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The South African Communist Party (SACP) strongly opposes the application for the release of Janusz Waluś, the assassin who pulled the trigger on 10 April 1993, killing SACP General Secretary Chris Hani. Today the North Gauteng High Court in the City of Tshwane heard the assassin's application for parole. The SACP was well represented in the court, making clear its stance against parole for the assassin who pretends to be remorseful.
At their Truth and Reconciliation Commission hearings, where they were denied amnesty because there was no full disclosure of the truth, Waluś and his co-conspirator Clive Derby-Lewis casually conceded that their assassination of Hani was designed to provoke a racial civil war. They almost succeeded. The assassination of Hani left a gaping wound that still bleeds to this day. This has to be taken into account in the public interest.
The assassination of Hani sparked society-wide anger. This resulted in a difficult situation for the SACP and ANC leadership to manage, leading to President Nelson Mandela addressing the nation while he was not yet officially the President of South Africa. Joe Slovo led the SACP nationwide to prevent any further spilling of blood. It took monumental efforts to stop the war in the interest of a transition from apartheid to democracy, with a definite date for the first democratic election shortly set.
It is without a doubt that the crime committed by Waluś and his co-conspirator Clive Derby-Lewis was of such a magnitude that they could not have acted alone. There were others who were complicit either in the planning or execution of the assassination, or in both the connected criminal activities and/or who knew about the assassination before it was carried out. The murder weapon used by Waluś was taken from military armoury. Details pertaining to who took the gun, whose hands did it go through until it was used in the final stage of the assassination, and all other connected details, remain part of the hidden truth. There must be full disclosure of the truth towards justice and closure.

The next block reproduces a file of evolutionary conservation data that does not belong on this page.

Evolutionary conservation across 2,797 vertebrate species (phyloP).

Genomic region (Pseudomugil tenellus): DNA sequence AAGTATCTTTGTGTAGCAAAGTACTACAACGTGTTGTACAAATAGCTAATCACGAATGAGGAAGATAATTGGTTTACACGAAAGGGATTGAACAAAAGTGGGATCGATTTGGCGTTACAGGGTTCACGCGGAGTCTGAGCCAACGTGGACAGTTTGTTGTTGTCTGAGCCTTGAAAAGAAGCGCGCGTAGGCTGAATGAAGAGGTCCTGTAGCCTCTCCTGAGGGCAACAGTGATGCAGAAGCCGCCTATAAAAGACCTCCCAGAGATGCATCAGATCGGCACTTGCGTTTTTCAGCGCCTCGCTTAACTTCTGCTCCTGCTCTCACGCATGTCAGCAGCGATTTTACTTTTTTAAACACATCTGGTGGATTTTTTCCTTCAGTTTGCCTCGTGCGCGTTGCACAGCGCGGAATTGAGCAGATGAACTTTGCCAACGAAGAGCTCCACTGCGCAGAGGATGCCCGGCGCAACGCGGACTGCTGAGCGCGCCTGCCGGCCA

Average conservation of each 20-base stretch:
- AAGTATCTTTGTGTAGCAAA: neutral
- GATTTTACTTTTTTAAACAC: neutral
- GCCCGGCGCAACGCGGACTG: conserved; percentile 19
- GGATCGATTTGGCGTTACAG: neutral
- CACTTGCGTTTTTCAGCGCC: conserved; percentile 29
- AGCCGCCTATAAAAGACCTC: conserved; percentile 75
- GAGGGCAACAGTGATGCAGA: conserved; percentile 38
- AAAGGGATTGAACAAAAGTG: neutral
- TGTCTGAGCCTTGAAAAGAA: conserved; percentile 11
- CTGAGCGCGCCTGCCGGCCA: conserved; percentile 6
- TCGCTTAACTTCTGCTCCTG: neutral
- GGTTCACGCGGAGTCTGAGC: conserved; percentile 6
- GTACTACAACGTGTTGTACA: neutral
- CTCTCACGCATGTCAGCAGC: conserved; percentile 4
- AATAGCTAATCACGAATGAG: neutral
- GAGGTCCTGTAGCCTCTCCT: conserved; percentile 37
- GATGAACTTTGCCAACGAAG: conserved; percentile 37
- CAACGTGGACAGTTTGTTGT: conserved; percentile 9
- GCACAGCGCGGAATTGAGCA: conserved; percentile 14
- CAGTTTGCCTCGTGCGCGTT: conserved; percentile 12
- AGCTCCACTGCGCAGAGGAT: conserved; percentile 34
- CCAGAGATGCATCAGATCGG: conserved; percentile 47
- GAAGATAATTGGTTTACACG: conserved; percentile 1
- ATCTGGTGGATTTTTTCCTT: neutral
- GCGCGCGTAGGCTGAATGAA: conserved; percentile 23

We usually do not comment on media conduct regarding the parole applications by the unrepentant assassin. A consistent pattern that continued today at the court forces us to voice our concern, looking back to the role played by complicit media during apartheid. A certain section of the media attended the court to listen to one side of the story only, that of the assassin, and immediately leave to file stories without listening to the other side. This is unfair and biased.
Having heard all sides, the court reserved judgment. The SACP remains firm to the end in seeking justice for Hani and the people.
Issued by The SACP